Trends in aggressivity and driver risk for cars, SUVs, and pickups: vehicle incompatibility from 1989–2016

Monfort, Samuel S. / Nolan, Joseph M.
Traffic Injury Prevention (TIP)
August 2019

Objective: When two vehicles of different sizes collide, the occupants of the smaller vehicle are more likely to be injured than the occupants of the larger vehicle. The larger vehicle is both more protective of its own occupants and more aggressive toward occupants of the other vehicle. However, larger, heavier vehicles tend to be designed in ways that amplify their incompatibility with smaller, lighter vehicles (by having a higher ride height, for example). A 2012 study by the Insurance Institute for Highway Safety (IIHS) concluded that fatalities caused by design incompatibility have decreased in recent years. The current study was conducted to update the 2012 IIHS analysis and to explore trends in vehicle incompatibility over time.
Methods: Analyses examined deaths in crashes involving 1- to 4-year-old passenger vehicles from 1989 to 2016 collected from the Fatality Analysis Reporting System (FARS). Trends in driver risk were examined by comparing driver death rates per million registered vehicle years across vehicle type and size. Trends in aggressivity were examined by comparing partner driver death rates across vehicle type and size.
Results: Cars and SUVs have continued their trend toward reduced incompatibility. In 1989–1992, SUVs were 132% more likely to kill the driver in a partner car compared with when a car crashed with another car. By 2013–2016, this value had dropped to 28%. Pickups and cars remain just as incompatible in 2013–2016 as they were in 1989–1992, however (159% vs. 158%). Remaining pickup incompatibility may be largely due to excess curb weight rather than to shape or design features, because light pickups were just 23% more likely to kill the driver in a partner car compared with when a car crashed with another car.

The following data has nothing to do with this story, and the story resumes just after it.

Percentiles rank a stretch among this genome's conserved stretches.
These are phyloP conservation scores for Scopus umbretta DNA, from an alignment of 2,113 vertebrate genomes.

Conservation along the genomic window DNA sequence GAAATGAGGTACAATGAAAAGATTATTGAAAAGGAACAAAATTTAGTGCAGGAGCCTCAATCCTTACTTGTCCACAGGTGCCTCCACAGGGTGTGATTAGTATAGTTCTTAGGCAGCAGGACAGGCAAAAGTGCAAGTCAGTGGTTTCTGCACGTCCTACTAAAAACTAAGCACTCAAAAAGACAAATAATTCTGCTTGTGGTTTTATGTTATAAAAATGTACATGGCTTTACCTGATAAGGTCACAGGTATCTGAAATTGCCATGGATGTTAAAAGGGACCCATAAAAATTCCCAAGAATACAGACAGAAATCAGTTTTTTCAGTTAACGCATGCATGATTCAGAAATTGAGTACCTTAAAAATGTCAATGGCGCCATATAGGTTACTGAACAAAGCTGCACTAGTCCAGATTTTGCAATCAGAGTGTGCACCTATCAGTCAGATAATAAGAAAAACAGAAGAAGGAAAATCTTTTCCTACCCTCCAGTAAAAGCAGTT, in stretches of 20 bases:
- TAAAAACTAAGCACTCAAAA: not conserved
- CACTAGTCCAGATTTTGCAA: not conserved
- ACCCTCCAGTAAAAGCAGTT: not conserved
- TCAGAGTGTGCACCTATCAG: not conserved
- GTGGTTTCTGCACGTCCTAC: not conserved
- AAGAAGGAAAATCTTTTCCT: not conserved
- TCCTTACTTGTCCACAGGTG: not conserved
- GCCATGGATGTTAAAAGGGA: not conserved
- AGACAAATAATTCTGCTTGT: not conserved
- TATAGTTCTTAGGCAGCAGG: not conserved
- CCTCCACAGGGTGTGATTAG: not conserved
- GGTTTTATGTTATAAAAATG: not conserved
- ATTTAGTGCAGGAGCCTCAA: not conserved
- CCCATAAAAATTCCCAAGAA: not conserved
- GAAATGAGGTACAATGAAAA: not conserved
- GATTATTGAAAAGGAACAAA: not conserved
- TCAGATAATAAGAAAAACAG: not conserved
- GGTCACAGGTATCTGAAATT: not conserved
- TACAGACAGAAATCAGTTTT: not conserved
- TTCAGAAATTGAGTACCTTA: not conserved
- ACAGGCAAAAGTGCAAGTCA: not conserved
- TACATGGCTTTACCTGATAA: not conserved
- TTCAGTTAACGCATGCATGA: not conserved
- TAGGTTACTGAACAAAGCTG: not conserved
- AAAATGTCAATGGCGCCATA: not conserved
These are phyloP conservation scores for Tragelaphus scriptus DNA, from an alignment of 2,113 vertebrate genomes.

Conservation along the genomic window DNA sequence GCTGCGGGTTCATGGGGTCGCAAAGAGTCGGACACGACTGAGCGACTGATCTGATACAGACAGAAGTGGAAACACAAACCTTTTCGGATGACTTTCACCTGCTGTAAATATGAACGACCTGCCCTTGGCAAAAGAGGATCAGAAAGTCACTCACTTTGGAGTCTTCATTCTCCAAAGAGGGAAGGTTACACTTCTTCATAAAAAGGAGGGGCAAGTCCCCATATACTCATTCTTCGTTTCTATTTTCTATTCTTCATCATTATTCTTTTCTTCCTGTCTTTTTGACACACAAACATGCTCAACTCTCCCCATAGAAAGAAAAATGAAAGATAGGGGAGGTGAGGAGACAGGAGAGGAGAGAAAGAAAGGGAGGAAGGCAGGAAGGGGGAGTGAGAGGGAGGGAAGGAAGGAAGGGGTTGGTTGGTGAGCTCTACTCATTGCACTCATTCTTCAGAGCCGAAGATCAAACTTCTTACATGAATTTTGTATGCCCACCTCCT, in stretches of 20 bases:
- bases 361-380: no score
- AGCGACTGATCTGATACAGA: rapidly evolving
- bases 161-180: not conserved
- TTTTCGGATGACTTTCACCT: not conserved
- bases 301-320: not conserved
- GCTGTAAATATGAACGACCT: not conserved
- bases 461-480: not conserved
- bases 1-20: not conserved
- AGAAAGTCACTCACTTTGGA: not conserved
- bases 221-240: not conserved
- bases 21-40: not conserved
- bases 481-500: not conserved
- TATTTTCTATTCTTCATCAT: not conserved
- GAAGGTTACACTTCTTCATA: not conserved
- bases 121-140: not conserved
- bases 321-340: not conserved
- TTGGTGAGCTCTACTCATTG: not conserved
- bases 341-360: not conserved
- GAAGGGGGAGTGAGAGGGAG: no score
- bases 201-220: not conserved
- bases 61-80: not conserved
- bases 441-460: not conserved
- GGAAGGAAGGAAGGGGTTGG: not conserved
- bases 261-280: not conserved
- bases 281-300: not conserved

Conclusions: The trend toward reduced fleet incompatibility has continued in the latest crash data, particularly for cars and SUVs. Although pickup–car incompatibility has also decreased over time, pickups remain disproportionately aggressive toward other vehicles, possibly due to their greater average curb weight. Reducing the weight of some of the heaviest vehicles and making crash avoidance technology fitment more widespread may be promising means to reduce remaining fleet incompatibility. Identifying the source of remaining incompatibility will be important for safety improvements going forward.